Unit: Romans (Part 1)
Lesson text: Romans 4:1-5, 13-25
Supplemental texts: Romans 4:6-12; Hebrews 11:8-19
Aim: Follow Abraham’s example in pursuing the righteousness that is by faith.
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Download a PDF of this week’s lesson material (the Study by Mark Scott, Application by David Faust, and Discovery Questions by Michael C. Mack): LOOKOUT_Jan16_2022.
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By Mark Scott
Be careful of idolizing Bible characters. They all have feet of clay, and they can marginalize God as the real hero of the biblical narratives. That being said, Abraham is an imitable model of righteousness. Sometimes biblical characters help us get our arms around the great qualities of God. Two lessons will do this in regard to God’s righteousness, one on Abraham and the other on the remnant of Israel.
Paul’s argument thus far was that Gentiles were depraved (Romans 1:18-32; 2:12-16), and Jews were guilty of unjustified criticism (Romans 2:1-11, 17-29). In Romans 3, Paul traced how the Jews had some advantages but failed to live up to them (vv. 1-18). So, Jew and Gentile are guilty before God and only through faith in Christ can they be righteous (Romans 3:19-31). Abraham was the primary example of someone who put his faith in God.
Faith and Righteousness
Paul’s rhetorical question, “What then shall we say . . . ?” occurs six times in Romans (4:1; 6:1; 7:7; 8:31; 9:14, 30). The question helped Paul introduce Abraham as an example of faith and righteousness. What did his life teach? Abraham did a lot of great works (Genesis 12:1–25:10; James 2:21-23), but none of these works made him right with God. Therefore he had no cause to boast (a key theme as chapter 3 ended).
Against incredible odds, Abraham just believed. Paul quoted the famous Genesis 15:6. Without a child in Sarah’s womb, Abraham was asked to believe that God would bless all the nations through his seed . . . and God did. That posture of faith gave Abraham his standing with God. One who works gets wages. In fact, wages are due to the worker. Abraham worked “for” God, but he did not work “to get right with” God. He just trusted God, who is in the habit of justifying the ungodly.
Faith and Promise
In verses 6-12, Paul briefly referenced King David, another great hero of faith. David also did not get right with God by works but with simple trust in grace (Psalm 32 is cited). Paul then returned to his first example, Abraham, and explained that the promise of God (Genesis 12) preceded the sign of circumcision (Genesis 17).
Just as the promise preceded circumcision, it also preceded the giving of the law (Exodus 20). Paul’s argument was “first things first.” Abraham and his offspring did not get right with God through the law. If that had been true then faith would mean nothing (empty or void) and God’s promise would be worthless (worked down or destroyed). The law simply underlined how sinful Jews and Gentiles were (cf. Romans 7:7-8). There was a sense in which transgression is not even counted if there is no standard (i.e., the law) by which to judge it.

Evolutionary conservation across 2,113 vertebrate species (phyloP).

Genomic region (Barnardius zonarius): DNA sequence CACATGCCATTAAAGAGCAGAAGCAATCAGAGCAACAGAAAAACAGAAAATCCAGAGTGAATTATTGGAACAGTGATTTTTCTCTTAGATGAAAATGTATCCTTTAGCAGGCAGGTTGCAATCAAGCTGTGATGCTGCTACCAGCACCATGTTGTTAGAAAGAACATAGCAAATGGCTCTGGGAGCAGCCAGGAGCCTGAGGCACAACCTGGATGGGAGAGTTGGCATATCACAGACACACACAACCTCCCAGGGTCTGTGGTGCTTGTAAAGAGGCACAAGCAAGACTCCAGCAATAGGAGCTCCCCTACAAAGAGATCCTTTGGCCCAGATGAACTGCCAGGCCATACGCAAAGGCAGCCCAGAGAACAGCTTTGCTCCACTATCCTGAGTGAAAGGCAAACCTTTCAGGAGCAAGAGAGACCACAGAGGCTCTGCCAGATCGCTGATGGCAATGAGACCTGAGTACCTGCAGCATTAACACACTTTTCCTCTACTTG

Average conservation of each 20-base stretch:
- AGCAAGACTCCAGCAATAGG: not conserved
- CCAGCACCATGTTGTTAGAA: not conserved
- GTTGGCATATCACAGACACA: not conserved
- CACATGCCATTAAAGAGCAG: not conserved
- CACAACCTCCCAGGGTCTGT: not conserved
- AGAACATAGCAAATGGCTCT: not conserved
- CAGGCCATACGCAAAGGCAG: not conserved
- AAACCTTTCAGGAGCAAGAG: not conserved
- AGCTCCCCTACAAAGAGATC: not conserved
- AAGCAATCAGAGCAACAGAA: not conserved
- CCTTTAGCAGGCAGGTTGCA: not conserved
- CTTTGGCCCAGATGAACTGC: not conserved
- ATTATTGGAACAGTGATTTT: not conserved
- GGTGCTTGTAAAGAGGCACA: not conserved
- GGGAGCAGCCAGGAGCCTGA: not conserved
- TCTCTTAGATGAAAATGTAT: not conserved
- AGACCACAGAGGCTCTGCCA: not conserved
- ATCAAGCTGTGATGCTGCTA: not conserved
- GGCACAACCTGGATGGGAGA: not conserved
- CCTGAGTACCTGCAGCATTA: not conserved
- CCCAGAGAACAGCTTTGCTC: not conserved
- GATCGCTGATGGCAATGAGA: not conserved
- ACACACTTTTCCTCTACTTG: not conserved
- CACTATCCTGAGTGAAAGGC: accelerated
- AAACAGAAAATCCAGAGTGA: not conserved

The promise of God to bless the nations through Abraham’s seed comes by faith via the grace of God. Since both Jews and Gentiles have to be right with God by faith, Abraham became the father of us all. Abraham was not just the father of the Jews, he also was the father of “many nations” (Genesis 17:5). If God gives life to the dead and calls into being things that are not, then he does not need puny human works to make people right with him.
Faith and Hope
Faith and hope will someday give way to sight and reality (Revelation 21–22). But faith and hope are needed in this world and they are hard to separate. Biblical hope is not just wishful thinking. It is an eager expectation of what a living God will bring about. Abraham and Sarah could lead the geriatric parade. Abraham was as good as dead, and Sarah’s womb was also dead. Dead + dead = dead. This godly but childless couple was asked to believe that their heirs would be as plentiful as the dust on on the earth and as numerous as the stars in the sky (Genesis 13:16; 15:5). Guess what? They did believe it.
Abraham did not waver (judge or separate) through unbelief. With the tenaciousness of a junkyard dog, Abraham held on to the promise God had made to him. Choosing this posture of faith strengthened him in his faith all the more. It all came back to Genesis 15:6. He chose to believe. The result was credit for himself and for his heirs (e.g., the Christians in Rome). The key to the whole passage might be in verse 25. Abraham’s living faith, which preceded circumcision and the giving of the law, made him right with God. This same kind of faith was made possible by Jesus’ death for our sins and his resurrection for our justification.